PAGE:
The year was 1858. Over 100,000 gold-hunters randomly started westward. Only 50,000 completed the trek, led by the guidon "Pikes Peak or Bust," as they wrought their way up the Continental Divide to places like Aurora, Denver City, Cherry Creek, and Georgetown. Generations later, the actual and spiritual descendants of these bold adventurers, the modern Gold Prospectors of the Rockies, are still enthusiastic, but have a more balanced look.
Jim Davis, second president of this Denver, Colorado, club, summed up the members' sentiments with this mature observation and benevolent wish, the last sentence of which has become his official motto: "If I'm one of those fortunate enough to find gold, that's a nice incentive; if not, the fun, after all, is in the search. May gold shine in your pan as well as in your dreams."
Their pans, however, are more sophisticated than those rocked by their great-great grandfathers. The new prospectors also operate small, portable, personal power dredges, dry washers, high bankers, sluices -- and, of course, metal detectors, the best ones they can get.
There's also an unofficial club motto that came spontaneously from a senior member who stood up at a meeting and mentioned: "It's the only hobby where you can get 200 bucks worth of gold and 100 bucks worth of exercise at the same time!" Who are we to argue with that?
At 6:30 p.m., the third Wednesday of every month, members converge for a 7:00 p.m. meeting at 1580 Yarrow Street, Lakewood -- just over the western Denver County line, near Belmar Park. They talk about claims and equipment, and they try to help the beginners. Just a couple of hundred TH'ers (treasure hunters), looking for gold at the end of the 20th century -- and not only in Colorado, but in California, Alaska, even Australia as well. In 1997, a group of them went prospecting in Paradise (Paradise Valley, Alaska, that is). They were so successful that they packed their gear and returned in 1998.
What does "successful" mean? Bear in mind that hunting for gold isn't like shooting for dimes under the swings at a neighborhood playground with a metal detector. There can be disappointments: a few scrawny flakes that wouldn't cover the cost of the gas to get there, little color or a bit of flour gold, areas too sparce and too wet for productive use of metal detectors. While a small nugget or a few hefty flakes might be considered acceptable, those aren't the kind of discoveries that keep the members going. They'd like to turn up with the sort of find made by club detecting partners Ken Oyler and Larry Boyes: a baseball-sized rock girdled with beautiful Colorado wire-gold. The partners discovered it, almost accidentally, with a metal detector; its worth over $6,000. (You can see a photograph of this find at the Western Museum of Mining and Industry in Colorado Springs.) Club members scratch their whiskers, smile, and nod: there's still "gold up in them thar hills."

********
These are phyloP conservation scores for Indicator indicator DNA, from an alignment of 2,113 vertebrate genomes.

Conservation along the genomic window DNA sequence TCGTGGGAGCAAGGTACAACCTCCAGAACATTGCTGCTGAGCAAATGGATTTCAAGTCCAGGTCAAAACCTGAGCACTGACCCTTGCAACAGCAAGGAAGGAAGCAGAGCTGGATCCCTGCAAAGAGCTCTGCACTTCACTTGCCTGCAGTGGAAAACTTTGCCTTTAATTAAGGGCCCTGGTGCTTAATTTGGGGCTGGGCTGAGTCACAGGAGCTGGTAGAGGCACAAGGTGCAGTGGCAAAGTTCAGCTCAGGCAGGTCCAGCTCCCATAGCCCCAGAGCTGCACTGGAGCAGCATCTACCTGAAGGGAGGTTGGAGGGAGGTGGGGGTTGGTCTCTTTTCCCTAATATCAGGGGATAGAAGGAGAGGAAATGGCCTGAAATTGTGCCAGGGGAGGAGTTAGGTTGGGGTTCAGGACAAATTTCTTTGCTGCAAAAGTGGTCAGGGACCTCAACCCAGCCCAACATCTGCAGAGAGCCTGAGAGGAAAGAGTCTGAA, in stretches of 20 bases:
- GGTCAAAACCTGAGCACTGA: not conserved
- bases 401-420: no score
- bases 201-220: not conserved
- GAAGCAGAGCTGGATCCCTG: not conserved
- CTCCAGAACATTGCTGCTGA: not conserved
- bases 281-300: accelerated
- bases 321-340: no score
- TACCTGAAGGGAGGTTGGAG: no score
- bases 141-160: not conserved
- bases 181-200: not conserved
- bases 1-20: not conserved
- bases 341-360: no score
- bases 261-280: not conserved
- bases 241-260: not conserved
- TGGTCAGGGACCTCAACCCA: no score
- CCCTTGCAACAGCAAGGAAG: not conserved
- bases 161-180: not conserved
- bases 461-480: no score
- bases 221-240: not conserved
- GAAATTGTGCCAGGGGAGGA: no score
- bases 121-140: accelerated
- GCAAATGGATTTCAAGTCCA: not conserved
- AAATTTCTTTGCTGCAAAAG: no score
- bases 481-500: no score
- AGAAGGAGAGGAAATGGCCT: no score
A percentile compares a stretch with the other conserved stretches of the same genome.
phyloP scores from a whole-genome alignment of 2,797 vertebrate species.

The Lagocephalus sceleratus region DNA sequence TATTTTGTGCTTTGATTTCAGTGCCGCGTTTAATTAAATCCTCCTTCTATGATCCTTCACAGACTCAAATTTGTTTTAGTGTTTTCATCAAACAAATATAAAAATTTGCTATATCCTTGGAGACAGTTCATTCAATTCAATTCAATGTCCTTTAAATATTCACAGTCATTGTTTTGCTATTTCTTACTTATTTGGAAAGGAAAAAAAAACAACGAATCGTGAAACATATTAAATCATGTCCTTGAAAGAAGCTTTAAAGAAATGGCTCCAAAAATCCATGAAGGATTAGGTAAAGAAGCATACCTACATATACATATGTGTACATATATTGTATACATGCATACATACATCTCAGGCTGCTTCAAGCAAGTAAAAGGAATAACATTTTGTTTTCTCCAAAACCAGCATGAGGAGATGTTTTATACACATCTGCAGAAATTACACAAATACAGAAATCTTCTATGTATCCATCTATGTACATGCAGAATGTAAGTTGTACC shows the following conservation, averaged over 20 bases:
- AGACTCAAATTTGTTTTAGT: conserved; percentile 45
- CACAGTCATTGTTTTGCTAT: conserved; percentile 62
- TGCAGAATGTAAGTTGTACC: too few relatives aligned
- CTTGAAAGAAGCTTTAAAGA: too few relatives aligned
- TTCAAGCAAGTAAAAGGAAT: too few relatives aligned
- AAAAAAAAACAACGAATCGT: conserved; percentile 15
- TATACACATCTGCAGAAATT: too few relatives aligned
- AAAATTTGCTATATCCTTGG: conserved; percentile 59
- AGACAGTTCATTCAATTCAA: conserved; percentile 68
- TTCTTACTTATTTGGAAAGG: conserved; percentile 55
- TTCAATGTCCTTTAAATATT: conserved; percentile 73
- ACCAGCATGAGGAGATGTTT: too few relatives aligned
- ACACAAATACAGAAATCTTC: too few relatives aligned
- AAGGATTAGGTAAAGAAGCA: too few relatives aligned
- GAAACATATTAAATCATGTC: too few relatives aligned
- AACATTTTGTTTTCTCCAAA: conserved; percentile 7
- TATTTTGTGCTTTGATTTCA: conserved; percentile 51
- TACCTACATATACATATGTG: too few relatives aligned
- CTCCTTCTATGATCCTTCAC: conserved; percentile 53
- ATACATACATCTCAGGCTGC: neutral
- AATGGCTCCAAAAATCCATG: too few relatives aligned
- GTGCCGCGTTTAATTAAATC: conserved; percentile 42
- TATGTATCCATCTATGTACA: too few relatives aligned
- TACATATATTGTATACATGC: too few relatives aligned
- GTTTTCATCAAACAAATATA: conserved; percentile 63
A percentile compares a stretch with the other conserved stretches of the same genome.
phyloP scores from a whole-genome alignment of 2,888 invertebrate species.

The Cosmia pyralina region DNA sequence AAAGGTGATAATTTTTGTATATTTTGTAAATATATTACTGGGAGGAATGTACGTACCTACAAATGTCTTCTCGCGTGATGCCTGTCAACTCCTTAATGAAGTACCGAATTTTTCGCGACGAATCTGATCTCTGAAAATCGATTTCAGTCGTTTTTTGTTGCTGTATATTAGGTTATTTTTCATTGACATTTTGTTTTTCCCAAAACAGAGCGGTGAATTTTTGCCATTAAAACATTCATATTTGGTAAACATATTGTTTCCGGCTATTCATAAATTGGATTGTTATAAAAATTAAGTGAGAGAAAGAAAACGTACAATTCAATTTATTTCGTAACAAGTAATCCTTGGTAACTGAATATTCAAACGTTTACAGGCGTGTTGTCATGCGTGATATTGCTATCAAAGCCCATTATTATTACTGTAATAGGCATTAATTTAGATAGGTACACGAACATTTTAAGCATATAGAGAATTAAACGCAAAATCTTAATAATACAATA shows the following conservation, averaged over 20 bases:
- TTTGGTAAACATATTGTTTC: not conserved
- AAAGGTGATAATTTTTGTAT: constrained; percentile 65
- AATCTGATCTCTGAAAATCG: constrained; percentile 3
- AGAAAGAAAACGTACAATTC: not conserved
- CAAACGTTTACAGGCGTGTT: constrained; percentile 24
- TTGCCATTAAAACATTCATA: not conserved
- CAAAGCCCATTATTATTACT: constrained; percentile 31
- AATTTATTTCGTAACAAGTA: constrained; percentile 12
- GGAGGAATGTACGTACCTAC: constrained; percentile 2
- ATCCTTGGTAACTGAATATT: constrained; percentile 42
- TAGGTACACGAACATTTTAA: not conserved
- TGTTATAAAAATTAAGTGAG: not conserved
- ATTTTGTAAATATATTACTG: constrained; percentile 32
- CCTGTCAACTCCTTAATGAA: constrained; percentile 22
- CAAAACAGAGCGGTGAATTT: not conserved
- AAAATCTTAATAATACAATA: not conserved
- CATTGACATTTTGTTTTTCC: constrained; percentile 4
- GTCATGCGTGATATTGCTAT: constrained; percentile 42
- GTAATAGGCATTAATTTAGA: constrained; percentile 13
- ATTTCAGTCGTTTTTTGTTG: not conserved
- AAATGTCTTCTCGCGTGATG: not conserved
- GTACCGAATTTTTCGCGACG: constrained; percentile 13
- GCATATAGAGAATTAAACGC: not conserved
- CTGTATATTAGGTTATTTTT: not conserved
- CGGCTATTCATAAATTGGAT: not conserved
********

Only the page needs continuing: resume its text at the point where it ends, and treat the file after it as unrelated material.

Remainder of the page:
But, because Denver towers a mile above sea level, "in them thar hills" may just mean "in the neighborhood" -- for example, at 70th and Washington, near Tymkovich's meat market. Club members all act as site-spotters and permission-getters, relaying by e-mail or phone the identities of any promising localities to their president, who includes them in the club's monthly newsletter, The Gold Nugget. At times, these sites aren't local, and occasionally not even in Colorado; some have been as distant as Nebraska and Indiana.
The club also has "groupie" members who live in areas where there's not enough gold to plate a pen-point, but they enjoy the idea of being prospectors (and receiving the thick, fact-packed newsletter) well-enough to send their yearly dues westward. One such member, from Illinois, wrote that in addition to coinshooting (detecting for coins), he sometimes sneaks off covertly to pan for gold in some gravel and sand-laden creek. Although his sense of humor shows, there's a pin-prick of seriousness in his confession: gold hunting really can become a kind of fever. Once bitten by the bug, you become like Walter Huston's old timer, ready to accompany Dobbs and his pal and others so-stricken to the Sierra Madre for another try -- despite the life of beans and bandidos. Luckily, the Gold Prospectors of the Rockies know where to draw the line between fun and fanaticism.
Not only do these space-age '58-ers relish gold, they also have a fondness for the equipment used to find it. Like most of us, their affection for the machines they operate goes beyond casual acceptance as a means to an end. They admire good design, quality workmanship, and (particularly) superior performance.
Although activities are largely confined to gold hunting, there's no objection to searching for other forms of lost treasure as well, and there are plenty of interesting places to search. But whatever your particular TH'ing passion happens to be -- gold, silver, coins, minerals, or jewelry -- Colorado is a great home base for a treasure hunter. There's something for everyone, and plenty of the kind of enthusiastic and knowledgeable people you'd like to be with before, during, and after your adventures.
The Gold Prospectors of the Rockies club is open to all who are interested -- beginners or grizzled sourdoughs. Ask those who already belong. They'll tell you that a membership card is as good as gold (well, almost as good).
For more information, stories, photo gallery, outings, club calendar, membership application, and much more, see the club's website, www.goldprospectorsoftherockies.com.